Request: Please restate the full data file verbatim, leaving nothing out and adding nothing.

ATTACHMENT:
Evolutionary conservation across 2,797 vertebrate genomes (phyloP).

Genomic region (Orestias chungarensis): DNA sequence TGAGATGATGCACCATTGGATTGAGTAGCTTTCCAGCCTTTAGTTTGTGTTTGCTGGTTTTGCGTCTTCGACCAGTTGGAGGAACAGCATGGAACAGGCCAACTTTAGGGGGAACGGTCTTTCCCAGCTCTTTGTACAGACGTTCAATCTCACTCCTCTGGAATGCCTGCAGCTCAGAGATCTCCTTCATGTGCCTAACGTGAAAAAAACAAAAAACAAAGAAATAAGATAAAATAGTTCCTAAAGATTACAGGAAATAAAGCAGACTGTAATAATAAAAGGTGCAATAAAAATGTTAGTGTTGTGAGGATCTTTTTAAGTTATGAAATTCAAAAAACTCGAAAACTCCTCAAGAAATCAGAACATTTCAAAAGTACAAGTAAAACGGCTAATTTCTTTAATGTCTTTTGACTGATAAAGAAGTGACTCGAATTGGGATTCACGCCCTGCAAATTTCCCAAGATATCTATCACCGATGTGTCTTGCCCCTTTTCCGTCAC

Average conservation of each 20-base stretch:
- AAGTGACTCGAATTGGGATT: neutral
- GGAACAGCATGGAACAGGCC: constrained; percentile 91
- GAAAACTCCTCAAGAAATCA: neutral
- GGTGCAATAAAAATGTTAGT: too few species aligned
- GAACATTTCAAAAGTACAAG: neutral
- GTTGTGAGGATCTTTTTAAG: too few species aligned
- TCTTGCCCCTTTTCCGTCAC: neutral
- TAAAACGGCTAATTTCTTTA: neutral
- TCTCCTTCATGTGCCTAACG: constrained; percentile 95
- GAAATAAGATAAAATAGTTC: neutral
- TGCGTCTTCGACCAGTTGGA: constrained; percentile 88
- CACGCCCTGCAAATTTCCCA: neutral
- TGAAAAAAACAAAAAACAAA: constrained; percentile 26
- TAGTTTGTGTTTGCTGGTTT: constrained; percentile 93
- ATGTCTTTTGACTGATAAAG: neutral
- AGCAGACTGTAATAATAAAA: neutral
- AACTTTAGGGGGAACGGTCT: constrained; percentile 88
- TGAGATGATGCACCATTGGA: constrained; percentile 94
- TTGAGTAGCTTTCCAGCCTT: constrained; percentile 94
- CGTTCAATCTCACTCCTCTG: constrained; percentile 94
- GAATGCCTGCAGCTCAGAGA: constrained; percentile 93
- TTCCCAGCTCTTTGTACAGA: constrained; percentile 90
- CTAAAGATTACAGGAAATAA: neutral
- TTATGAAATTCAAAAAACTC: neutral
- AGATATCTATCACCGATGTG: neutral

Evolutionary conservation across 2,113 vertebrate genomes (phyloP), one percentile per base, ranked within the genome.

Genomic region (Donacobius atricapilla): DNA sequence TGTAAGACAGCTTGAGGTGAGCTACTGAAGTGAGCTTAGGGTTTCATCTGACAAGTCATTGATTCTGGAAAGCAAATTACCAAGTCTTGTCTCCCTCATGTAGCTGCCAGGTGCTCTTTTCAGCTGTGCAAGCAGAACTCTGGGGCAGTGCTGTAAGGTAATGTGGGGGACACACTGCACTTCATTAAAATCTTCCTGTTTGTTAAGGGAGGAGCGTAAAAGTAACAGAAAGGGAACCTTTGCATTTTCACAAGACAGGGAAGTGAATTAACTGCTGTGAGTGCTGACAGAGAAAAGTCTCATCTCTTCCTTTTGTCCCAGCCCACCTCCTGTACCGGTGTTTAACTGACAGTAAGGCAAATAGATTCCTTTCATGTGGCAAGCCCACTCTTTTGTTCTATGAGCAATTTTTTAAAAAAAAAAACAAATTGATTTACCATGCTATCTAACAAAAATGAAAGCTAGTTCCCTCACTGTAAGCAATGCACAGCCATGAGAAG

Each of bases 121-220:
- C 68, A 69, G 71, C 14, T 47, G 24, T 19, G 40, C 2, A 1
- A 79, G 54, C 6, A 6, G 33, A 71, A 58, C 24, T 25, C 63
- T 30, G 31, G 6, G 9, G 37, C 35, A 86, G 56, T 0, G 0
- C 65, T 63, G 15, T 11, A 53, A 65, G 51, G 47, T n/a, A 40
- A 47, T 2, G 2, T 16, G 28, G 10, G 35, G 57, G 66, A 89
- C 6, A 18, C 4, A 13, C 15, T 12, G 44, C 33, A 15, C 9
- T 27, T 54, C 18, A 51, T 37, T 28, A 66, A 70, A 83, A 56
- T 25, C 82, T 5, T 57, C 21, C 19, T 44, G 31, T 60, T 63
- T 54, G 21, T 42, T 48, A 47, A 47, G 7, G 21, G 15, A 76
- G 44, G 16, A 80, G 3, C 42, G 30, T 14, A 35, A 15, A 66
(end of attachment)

Evolutionary conservation across 2,797 vertebrate genomes (phyloP).

Genomic region (Orestias chungarensis): DNA sequence TGAGATGATGCACCATTGGATTGAGTAGCTTTCCAGCCTTTAGTTTGTGTTTGCTGGTTTTGCGTCTTCGACCAGTTGGAGGAACAGCATGGAACAGGCCAACTTTAGGGGGAACGGTCTTTCCCAGCTCTTTGTACAGACGTTCAATCTCACTCCTCTGGAATGCCTGCAGCTCAGAGATCTCCTTCATGTGCCTAACGTGAAAAAAACAAAAAACAAAGAAATAAGATAAAATAGTTCCTAAAGATTACAGGAAATAAAGCAGACTGTAATAATAAAAGGTGCAATAAAAATGTTAGTGTTGTGAGGATCTTTTTAAGTTATGAAATTCAAAAAACTCGAAAACTCCTCAAGAAATCAGAACATTTCAAAAGTACAAGTAAAACGGCTAATTTCTTTAATGTCTTTTGACTGATAAAGAAGTGACTCGAATTGGGATTCACGCCCTGCAAATTTCCCAAGATATCTATCACCGATGTGTCTTGCCCCTTTTCCGTCAC

Average conservation of each 20-base stretch:
- AAGTGACTCGAATTGGGATT: neutral
- GGAACAGCATGGAACAGGCC: constrained; percentile 91
- GAAAACTCCTCAAGAAATCA: neutral
- GGTGCAATAAAAATGTTAGT: too few species aligned
- GAACATTTCAAAAGTACAAG: neutral
- GTTGTGAGGATCTTTTTAAG: too few species aligned
- TCTTGCCCCTTTTCCGTCAC: neutral
- TAAAACGGCTAATTTCTTTA: neutral
- TCTCCTTCATGTGCCTAACG: constrained; percentile 95
- GAAATAAGATAAAATAGTTC: neutral
- TGCGTCTTCGACCAGTTGGA: constrained; percentile 88
- CACGCCCTGCAAATTTCCCA: neutral
- TGAAAAAAACAAAAAACAAA: constrained; percentile 26
- TAGTTTGTGTTTGCTGGTTT: constrained; percentile 93
- ATGTCTTTTGACTGATAAAG: neutral
- AGCAGACTGTAATAATAAAA: neutral
- AACTTTAGGGGGAACGGTCT: constrained; percentile 88
- TGAGATGATGCACCATTGGA: constrained; percentile 94
- TTGAGTAGCTTTCCAGCCTT: constrained; percentile 94
- CGTTCAATCTCACTCCTCTG: constrained; percentile 94
- GAATGCCTGCAGCTCAGAGA: constrained; percentile 93
- TTCCCAGCTCTTTGTACAGA: constrained; percentile 90
- CTAAAGATTACAGGAAATAA: neutral
- TTATGAAATTCAAAAAACTC: neutral
- AGATATCTATCACCGATGTG: neutral

Evolutionary conservation across 2,113 vertebrate genomes (phyloP), one percentile per base, ranked within the genome.

Genomic region (Donacobius atricapilla): DNA sequence TGTAAGACAGCTTGAGGTGAGCTACTGAAGTGAGCTTAGGGTTTCATCTGACAAGTCATTGATTCTGGAAAGCAAATTACCAAGTCTTGTCTCCCTCATGTAGCTGCCAGGTGCTCTTTTCAGCTGTGCAAGCAGAACTCTGGGGCAGTGCTGTAAGGTAATGTGGGGGACACACTGCACTTCATTAAAATCTTCCTGTTTGTTAAGGGAGGAGCGTAAAAGTAACAGAAAGGGAACCTTTGCATTTTCACAAGACAGGGAAGTGAATTAACTGCTGTGAGTGCTGACAGAGAAAAGTCTCATCTCTTCCTTTTGTCCCAGCCCACCTCCTGTACCGGTGTTTAACTGACAGTAAGGCAAATAGATTCCTTTCATGTGGCAAGCCCACTCTTTTGTTCTATGAGCAATTTTTTAAAAAAAAAAACAAATTGATTTACCATGCTATCTAACAAAAATGAAAGCTAGTTCCCTCACTGTAAGCAATGCACAGCCATGAGAAG

Each of bases 121-220:
- C 68, A 69, G 71, C 14, T 47, G 24, T 19, G 40, C 2, A 1
- A 79, G 54, C 6, A 6, G 33, A 71, A 58, C 24, T 25, C 63
- T 30, G 31, G 6, G 9, G 37, C 35, A 86, G 56, T 0, G 0
- C 65, T 63, G 15, T 11, A 53, A 65, G 51, G 47, T n/a, A 40
- A 47, T 2, G 2, T 16, G 28, G 10, G 35, G 57, G 66, A 89
- C 6, A 18, C 4, A 13, C 15, T 12, G 44, C 33, A 15, C 9
- T 27, T 54, C 18, A 51, T 37, T 28, A 66, A 70, A 83, A 56
- T 25, C 82, T 5, T 57, C 21, C 19, T 44, G 31, T 60, T 63
- T 54, G 21, T 42, T 48, A 47, A 47, G 7, G 21, G 15, A 76
- G 44, G 16, A 80, G 3, C 42, G 30, T 14, A 35, A 15, A 66